[bitcoin-dev] [BIP] Normalized transaction IDs

Christian Decker decker.christian at gmail.com
Tue Nov 3 21:44:02 UTC 2015


On Tue, Nov 3, 2015 at 9:49 PM Luke Dashjr <luke at dashjr.org> wrote:

> On Tuesday, November 03, 2015 8:37:44 PM Christian Decker wrote:
> > I am still very much intrigued by Luke's idea of having empty scriptsigs
> > and ship the signatures in external scripts, however the proposal uses
> the
> > on-the-fly normalization because we have no good way of relaying the
> > external scripts. Since we are still in the drafting phase I am open to
> > suggestions and if there is a good/working solution I can amend/withdraw
> > the proposal.
>
> Changing the network protocol is trivial in comparison to making a
> permanent
> increase in UTXO set costs.
>

Ok, so assuming we can get a connected component of upgraded nodes that
relay both the transaction and the associated external scripts then we
could just piggyback the external scripts on top of the normal messages.
Non-upgraded nodes will read the entire two-part message but only parse the
classical transaction, dropping the external script. Validation rules for
upgraded nodes are the same as before: if the attached signatures are
invalid the entire TX is dropped. We have to commit to the external scripts
used during the creation of a block. I think the easiest way to add this
commitment is the coinbase input I guess, and following the transaction
list a new list of signature lists is shipped with the rest of the block.
Non-upgraded will ignore it as before.

Would that work? It all hinges on having upgraded miners in a connected
component otherwise non-upgraded nodes will drop the external scripts on
the way (since they parse and then reconstruct the messages along the
path). But if it works this could be a much nicer solution.


>
> > As for open venues for malleability, I'm not sure we can fix them at all,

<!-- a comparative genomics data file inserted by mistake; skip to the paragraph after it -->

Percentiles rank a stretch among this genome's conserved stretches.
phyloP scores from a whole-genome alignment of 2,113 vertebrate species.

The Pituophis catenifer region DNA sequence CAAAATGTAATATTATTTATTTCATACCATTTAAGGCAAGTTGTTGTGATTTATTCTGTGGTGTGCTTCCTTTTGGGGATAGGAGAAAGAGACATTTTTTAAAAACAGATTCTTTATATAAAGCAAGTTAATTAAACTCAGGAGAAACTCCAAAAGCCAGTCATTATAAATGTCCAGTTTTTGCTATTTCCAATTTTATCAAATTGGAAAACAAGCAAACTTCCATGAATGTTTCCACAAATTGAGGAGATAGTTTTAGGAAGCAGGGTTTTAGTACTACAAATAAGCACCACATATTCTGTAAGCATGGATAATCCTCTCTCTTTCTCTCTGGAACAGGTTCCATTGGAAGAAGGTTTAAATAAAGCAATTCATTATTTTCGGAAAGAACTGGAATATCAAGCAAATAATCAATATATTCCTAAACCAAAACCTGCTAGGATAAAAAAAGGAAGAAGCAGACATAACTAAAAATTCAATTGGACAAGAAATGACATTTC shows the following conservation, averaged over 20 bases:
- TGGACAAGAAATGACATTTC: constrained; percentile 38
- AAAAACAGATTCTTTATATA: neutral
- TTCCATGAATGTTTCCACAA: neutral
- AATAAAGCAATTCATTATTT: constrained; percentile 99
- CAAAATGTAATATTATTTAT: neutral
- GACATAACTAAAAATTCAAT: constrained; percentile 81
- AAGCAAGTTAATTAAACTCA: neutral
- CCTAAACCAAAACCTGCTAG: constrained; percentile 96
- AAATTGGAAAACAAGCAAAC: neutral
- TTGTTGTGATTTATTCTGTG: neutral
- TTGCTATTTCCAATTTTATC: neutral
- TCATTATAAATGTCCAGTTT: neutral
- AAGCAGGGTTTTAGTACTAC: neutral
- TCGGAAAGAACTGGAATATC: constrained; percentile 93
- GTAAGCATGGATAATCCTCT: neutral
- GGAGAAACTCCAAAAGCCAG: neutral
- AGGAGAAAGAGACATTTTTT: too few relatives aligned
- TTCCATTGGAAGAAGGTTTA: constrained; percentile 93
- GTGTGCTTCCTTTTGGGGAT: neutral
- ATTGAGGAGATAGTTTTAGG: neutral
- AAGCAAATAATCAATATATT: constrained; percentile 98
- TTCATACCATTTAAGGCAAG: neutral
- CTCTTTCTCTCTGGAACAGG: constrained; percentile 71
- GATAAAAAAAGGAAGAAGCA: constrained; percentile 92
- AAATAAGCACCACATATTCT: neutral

> > after all the ability of a single signer to doublespend by
> > appending/replacing inputs/outputs in an arbitrary fashion is not fixable
> > IMHO and will cause any future transaction building on its outputs to be
> > orphaned. What would the perfect properties for such a fix be?
>
> The problem isn't changing inputs/outputs, but that such changes invalidate
> later spends. In particular, note that wallets *should ideally* be actively
> trying to make transfers using multiple malleated versions of the same
> payment.
>

So this is indeed a form of desired malleability we will likely not be able
to fix. I'd argue that this goes more into the direction of double-spending
than a form of malleability, and is mostly out of scope for this BIP. As
the abstract mentions this BIP attempts to eliminate damage incurred by
malleability in the third party modification scenario and in the multisig
scenario, with the added benefit of enabling transaction templating. If we
can get the segregated witnesses approach working all the better, we don't
even have the penalty of increased UTXO size. The problem of singlesig
users doublespending their outputs to update transactions remains a problem
even then.


>
> So the way to make an anti-malleable wallet, would be to strictly enforce
> the
> no-address-reuse rule on payments received (note this has no effect on
> other/current wallets) and rely only on the hash of that scriptPubKey+value
> for the input in subsequent transactions. This way, no matter what inputs
> or
> other outputs the transaction paying the address/invoice uses, the
> subsequent
> transaction ignores them and remains valid. (I am not suggesting this as a
> mandatory change that all wallets must adopt to receive the current semi-
> malleability protection you propose - only that it be *possible* for
> wallets
> to upgrade to or offer in the future.)
>

Sounds very interesting. That would then be a new signature checking opcode
I guess that would allow the transaction hash in the input be replaced by
the hash of the serialized output it is spending? That way the transaction
would not be detached from the coins unless the amount or the scriptpubkey
(containing the address) is modified. So a user may add new outputs and
inputs to an existing transaction like you mentioned. This does not help
someone receiving funds from a sender to build new transactions on top
since the sender may simply doublespend its output before it is confirmed.
I think this is probably best addressed in a separate proposal.


>
> Luke
>
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